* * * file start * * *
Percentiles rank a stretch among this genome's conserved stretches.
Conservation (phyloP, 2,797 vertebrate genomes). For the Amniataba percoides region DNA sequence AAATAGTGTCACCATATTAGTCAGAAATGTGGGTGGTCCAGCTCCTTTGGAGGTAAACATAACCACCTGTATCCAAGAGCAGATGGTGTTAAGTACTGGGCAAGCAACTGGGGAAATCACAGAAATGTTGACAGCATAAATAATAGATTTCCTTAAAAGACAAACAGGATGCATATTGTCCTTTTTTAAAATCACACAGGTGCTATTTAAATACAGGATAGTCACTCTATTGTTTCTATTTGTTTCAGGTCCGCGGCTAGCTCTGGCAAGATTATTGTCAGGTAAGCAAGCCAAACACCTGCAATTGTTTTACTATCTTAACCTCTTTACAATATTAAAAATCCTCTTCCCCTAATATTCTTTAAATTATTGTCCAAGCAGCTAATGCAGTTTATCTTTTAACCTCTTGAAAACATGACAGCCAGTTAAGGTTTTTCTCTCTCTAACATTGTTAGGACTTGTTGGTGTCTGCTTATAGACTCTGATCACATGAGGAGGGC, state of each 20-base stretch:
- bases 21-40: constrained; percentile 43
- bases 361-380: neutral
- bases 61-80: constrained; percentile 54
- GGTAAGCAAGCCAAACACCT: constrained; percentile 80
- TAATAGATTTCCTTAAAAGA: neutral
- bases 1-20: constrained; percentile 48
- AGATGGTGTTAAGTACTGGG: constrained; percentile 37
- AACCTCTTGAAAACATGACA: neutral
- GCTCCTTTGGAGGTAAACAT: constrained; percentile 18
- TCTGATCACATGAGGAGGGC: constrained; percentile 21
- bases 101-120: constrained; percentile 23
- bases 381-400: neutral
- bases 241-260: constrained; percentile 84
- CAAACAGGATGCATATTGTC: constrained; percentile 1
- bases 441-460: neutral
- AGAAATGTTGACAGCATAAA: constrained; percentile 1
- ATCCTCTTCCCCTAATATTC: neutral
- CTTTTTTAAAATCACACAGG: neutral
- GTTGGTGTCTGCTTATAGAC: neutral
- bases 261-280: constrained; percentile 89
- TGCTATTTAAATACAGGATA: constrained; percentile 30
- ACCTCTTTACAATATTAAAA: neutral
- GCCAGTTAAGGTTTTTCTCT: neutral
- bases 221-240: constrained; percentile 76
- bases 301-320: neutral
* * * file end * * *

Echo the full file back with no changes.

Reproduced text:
Percentiles rank a stretch among this genome's conserved stretches.
Conservation (phyloP, 2,797 vertebrate genomes). For the Amniataba percoides region DNA sequence AAATAGTGTCACCATATTAGTCAGAAATGTGGGTGGTCCAGCTCCTTTGGAGGTAAACATAACCACCTGTATCCAAGAGCAGATGGTGTTAAGTACTGGGCAAGCAACTGGGGAAATCACAGAAATGTTGACAGCATAAATAATAGATTTCCTTAAAAGACAAACAGGATGCATATTGTCCTTTTTTAAAATCACACAGGTGCTATTTAAATACAGGATAGTCACTCTATTGTTTCTATTTGTTTCAGGTCCGCGGCTAGCTCTGGCAAGATTATTGTCAGGTAAGCAAGCCAAACACCTGCAATTGTTTTACTATCTTAACCTCTTTACAATATTAAAAATCCTCTTCCCCTAATATTCTTTAAATTATTGTCCAAGCAGCTAATGCAGTTTATCTTTTAACCTCTTGAAAACATGACAGCCAGTTAAGGTTTTTCTCTCTCTAACATTGTTAGGACTTGTTGGTGTCTGCTTATAGACTCTGATCACATGAGGAGGGC, state of each 20-base stretch:
- bases 21-40: constrained; percentile 43
- bases 361-380: neutral
- bases 61-80: constrained; percentile 54
- GGTAAGCAAGCCAAACACCT: constrained; percentile 80
- TAATAGATTTCCTTAAAAGA: neutral
- bases 1-20: constrained; percentile 48
- AGATGGTGTTAAGTACTGGG: constrained; percentile 37
- AACCTCTTGAAAACATGACA: neutral
- GCTCCTTTGGAGGTAAACAT: constrained; percentile 18
- TCTGATCACATGAGGAGGGC: constrained; percentile 21
- bases 101-120: constrained; percentile 23
- bases 381-400: neutral
- bases 241-260: constrained; percentile 84
- CAAACAGGATGCATATTGTC: constrained; percentile 1
- bases 441-460: neutral
- AGAAATGTTGACAGCATAAA: constrained; percentile 1
- ATCCTCTTCCCCTAATATTC: neutral
- CTTTTTTAAAATCACACAGG: neutral
- GTTGGTGTCTGCTTATAGAC: neutral
- bases 261-280: constrained; percentile 89
- TGCTATTTAAATACAGGATA: constrained; percentile 30
- ACCTCTTTACAATATTAAAA: neutral
- GCCAGTTAAGGTTTTTCTCT: neutral
- bases 221-240: constrained; percentile 76
- bases 301-320: neutral